Wednesday, 19 April 2017

chocolate-covered broccoli

Though I can’t claim to have had any direct experience with Oregon Trail (“You have died of dysentery”) and was quite fond of Carmen Sandiego (albeit mostly due to the later television game show adaptation with catchy musical interludes by Rockapella but I don’t think the edutainment software was terribly sustaining), I did enjoy this reminiscence and appreciation of the fusion of entertainment and education—described as chocolate-covered broccoli as that’s the resulting palate in most cases.
In elementary school, moreover, I do remember weekly visits to the computer lab to sit before terminals connected to a mainframe that cycled through some human-interest stories of made-up newspaper that I supposed tested for reading comprehension but none of it was particularly engaging. Once we matriculated to Computer Literacy class, outfitted with Macintosh IIe models that one could program and communicate with rival middle schools with a modem, things did rather grow interesting and our attention was rapt. I think people take for granted that conversation that they have with themselves once they resolve to allow technology into their lives and homes. The novelty, entertainment value of technology was a poor decoy for the recalcitrant learner, but its capacity as a vehicle for education comes out in the tinkering—like with the ownership that comes from working on a jalopy—and to find oneself confined within a world of bounded possibilities that makes risk-taking paradoxically less risky.  Fortune still favours the bold and awards those able to step outside themselves.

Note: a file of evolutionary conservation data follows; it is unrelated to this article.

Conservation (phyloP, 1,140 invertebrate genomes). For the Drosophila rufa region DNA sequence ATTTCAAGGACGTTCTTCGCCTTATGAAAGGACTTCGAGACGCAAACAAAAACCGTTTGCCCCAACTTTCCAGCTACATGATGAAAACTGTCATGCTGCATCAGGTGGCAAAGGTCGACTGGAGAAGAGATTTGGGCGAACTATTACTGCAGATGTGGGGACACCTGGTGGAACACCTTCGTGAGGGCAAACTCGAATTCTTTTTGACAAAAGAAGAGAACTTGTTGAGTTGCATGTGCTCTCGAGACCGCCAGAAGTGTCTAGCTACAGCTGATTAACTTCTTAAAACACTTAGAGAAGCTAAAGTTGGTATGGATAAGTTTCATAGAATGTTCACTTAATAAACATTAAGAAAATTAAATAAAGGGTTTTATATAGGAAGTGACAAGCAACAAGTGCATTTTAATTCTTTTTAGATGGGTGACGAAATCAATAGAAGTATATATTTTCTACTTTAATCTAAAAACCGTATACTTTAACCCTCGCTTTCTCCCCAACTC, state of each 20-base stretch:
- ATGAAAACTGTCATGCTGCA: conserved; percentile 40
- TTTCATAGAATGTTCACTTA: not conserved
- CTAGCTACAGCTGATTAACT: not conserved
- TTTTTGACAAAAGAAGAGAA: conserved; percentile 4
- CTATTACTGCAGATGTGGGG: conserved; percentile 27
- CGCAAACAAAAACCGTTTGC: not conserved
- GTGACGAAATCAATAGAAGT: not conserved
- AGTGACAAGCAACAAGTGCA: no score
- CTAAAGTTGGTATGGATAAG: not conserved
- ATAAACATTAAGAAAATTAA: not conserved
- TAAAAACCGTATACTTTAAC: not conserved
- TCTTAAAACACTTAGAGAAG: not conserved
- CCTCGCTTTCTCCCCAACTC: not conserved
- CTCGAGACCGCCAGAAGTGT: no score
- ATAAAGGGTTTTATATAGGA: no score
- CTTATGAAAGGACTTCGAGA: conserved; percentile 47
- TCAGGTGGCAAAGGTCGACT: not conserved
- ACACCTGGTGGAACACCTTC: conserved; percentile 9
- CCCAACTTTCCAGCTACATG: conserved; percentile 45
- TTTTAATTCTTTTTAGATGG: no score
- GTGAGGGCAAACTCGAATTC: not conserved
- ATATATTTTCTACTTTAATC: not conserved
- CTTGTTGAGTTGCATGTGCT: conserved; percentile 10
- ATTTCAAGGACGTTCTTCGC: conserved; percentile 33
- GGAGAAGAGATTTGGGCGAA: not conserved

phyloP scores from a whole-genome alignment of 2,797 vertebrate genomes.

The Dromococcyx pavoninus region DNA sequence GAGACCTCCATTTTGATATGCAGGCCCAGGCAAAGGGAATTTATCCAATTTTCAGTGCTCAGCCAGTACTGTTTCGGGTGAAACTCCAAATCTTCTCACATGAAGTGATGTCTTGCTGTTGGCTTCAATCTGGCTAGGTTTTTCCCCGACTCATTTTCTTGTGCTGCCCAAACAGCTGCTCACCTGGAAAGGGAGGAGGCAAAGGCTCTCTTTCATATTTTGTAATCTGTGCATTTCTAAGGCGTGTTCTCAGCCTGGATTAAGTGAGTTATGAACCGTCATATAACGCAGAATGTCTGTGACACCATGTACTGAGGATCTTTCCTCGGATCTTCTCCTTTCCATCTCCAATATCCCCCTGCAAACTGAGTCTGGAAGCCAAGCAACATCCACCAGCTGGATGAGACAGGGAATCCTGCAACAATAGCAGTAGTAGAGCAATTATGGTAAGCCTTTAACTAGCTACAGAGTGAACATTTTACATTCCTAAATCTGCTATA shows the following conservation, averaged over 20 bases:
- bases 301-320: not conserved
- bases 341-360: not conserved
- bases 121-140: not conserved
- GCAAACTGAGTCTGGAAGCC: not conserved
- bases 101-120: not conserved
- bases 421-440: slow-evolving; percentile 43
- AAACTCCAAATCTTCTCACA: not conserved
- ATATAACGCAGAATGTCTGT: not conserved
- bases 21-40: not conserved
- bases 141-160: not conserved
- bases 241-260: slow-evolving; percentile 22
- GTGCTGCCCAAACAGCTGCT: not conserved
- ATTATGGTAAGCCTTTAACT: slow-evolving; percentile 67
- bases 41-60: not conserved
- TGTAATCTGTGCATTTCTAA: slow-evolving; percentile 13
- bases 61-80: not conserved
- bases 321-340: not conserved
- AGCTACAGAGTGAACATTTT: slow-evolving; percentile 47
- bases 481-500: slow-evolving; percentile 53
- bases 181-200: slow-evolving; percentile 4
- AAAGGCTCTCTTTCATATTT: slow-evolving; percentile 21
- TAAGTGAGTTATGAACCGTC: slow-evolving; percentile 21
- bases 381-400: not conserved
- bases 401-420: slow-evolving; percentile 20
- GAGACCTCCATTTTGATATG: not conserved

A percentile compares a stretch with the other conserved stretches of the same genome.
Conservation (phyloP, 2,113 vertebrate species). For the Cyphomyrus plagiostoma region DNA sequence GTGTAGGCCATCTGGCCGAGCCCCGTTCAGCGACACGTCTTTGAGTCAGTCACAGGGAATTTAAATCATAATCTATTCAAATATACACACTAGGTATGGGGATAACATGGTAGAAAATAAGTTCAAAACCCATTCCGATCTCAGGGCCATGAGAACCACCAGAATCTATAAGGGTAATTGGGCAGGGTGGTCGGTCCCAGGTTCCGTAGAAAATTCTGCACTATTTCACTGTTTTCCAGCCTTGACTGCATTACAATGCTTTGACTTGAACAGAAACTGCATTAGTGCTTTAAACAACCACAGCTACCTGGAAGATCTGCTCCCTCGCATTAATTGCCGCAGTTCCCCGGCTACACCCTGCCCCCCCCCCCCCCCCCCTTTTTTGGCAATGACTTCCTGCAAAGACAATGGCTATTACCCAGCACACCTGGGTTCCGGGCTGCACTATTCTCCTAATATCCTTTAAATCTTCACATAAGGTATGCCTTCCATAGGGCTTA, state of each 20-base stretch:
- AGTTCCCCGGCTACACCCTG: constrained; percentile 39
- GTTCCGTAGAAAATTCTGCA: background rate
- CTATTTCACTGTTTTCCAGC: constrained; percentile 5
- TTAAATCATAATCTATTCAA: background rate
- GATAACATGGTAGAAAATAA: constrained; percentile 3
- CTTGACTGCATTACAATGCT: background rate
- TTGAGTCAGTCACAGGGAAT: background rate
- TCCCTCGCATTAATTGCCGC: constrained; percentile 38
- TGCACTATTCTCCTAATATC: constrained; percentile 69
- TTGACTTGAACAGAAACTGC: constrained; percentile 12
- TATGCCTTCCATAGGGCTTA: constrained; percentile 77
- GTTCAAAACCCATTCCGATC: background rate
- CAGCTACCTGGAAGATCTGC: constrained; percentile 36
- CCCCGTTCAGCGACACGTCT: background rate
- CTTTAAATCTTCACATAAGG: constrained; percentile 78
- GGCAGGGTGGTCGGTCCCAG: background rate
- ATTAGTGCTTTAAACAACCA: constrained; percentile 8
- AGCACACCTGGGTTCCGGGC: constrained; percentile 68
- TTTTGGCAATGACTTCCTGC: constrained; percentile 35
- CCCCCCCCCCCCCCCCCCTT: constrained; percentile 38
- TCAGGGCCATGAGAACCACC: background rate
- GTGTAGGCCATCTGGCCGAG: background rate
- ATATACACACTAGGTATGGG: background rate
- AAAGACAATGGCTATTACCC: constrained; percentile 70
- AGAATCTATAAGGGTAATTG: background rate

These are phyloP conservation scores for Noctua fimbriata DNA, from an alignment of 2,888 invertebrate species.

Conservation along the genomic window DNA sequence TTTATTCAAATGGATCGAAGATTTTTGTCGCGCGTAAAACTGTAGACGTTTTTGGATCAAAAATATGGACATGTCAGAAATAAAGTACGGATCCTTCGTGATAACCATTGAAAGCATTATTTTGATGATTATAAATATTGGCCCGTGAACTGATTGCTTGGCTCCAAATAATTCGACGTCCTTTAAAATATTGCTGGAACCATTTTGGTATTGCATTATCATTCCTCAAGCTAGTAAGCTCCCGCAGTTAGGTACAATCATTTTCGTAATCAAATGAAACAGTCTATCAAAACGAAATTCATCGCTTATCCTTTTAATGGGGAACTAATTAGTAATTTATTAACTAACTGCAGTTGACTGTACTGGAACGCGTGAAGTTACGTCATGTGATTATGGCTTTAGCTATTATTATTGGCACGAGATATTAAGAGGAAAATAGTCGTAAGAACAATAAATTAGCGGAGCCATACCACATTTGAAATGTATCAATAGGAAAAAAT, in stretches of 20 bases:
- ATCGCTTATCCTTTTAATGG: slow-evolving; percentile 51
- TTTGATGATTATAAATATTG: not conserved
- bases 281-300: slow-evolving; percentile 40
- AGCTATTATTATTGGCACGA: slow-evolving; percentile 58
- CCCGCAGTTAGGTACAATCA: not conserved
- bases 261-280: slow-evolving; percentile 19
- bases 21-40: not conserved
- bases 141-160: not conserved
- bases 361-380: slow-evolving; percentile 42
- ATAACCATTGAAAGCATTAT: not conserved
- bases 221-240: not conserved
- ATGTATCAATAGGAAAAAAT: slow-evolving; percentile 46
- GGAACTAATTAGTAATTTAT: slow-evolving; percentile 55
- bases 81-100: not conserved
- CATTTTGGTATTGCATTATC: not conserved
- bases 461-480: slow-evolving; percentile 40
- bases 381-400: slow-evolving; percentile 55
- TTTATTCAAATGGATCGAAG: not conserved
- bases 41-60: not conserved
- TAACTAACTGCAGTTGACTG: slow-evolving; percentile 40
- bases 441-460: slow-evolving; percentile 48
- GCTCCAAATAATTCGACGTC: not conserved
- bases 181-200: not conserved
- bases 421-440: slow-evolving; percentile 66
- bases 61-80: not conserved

Friday, 3 March 2017

silver surfers

The eighty-one year old life-long learner Masako Wakamiya is not only constantly improving her own computer literacy and encouraging other senior citizens to embrace technology rather than shun it, she also managed to teach herself how to write code and produced an application that instructs on the arrangement of the traditional dolls that represent the emperor and his court displayed during Hinamatsuri (้››็ฅญใ‚Š, Girls’ Day) celebrations. These elaborate displays consist of multiple figures in a hierarchy of seven tiers according to very specific protocol—like the royal court itself, and the programme teaches the order and orientation with a game. I’d like to hope I could retain my savvy like that in the future.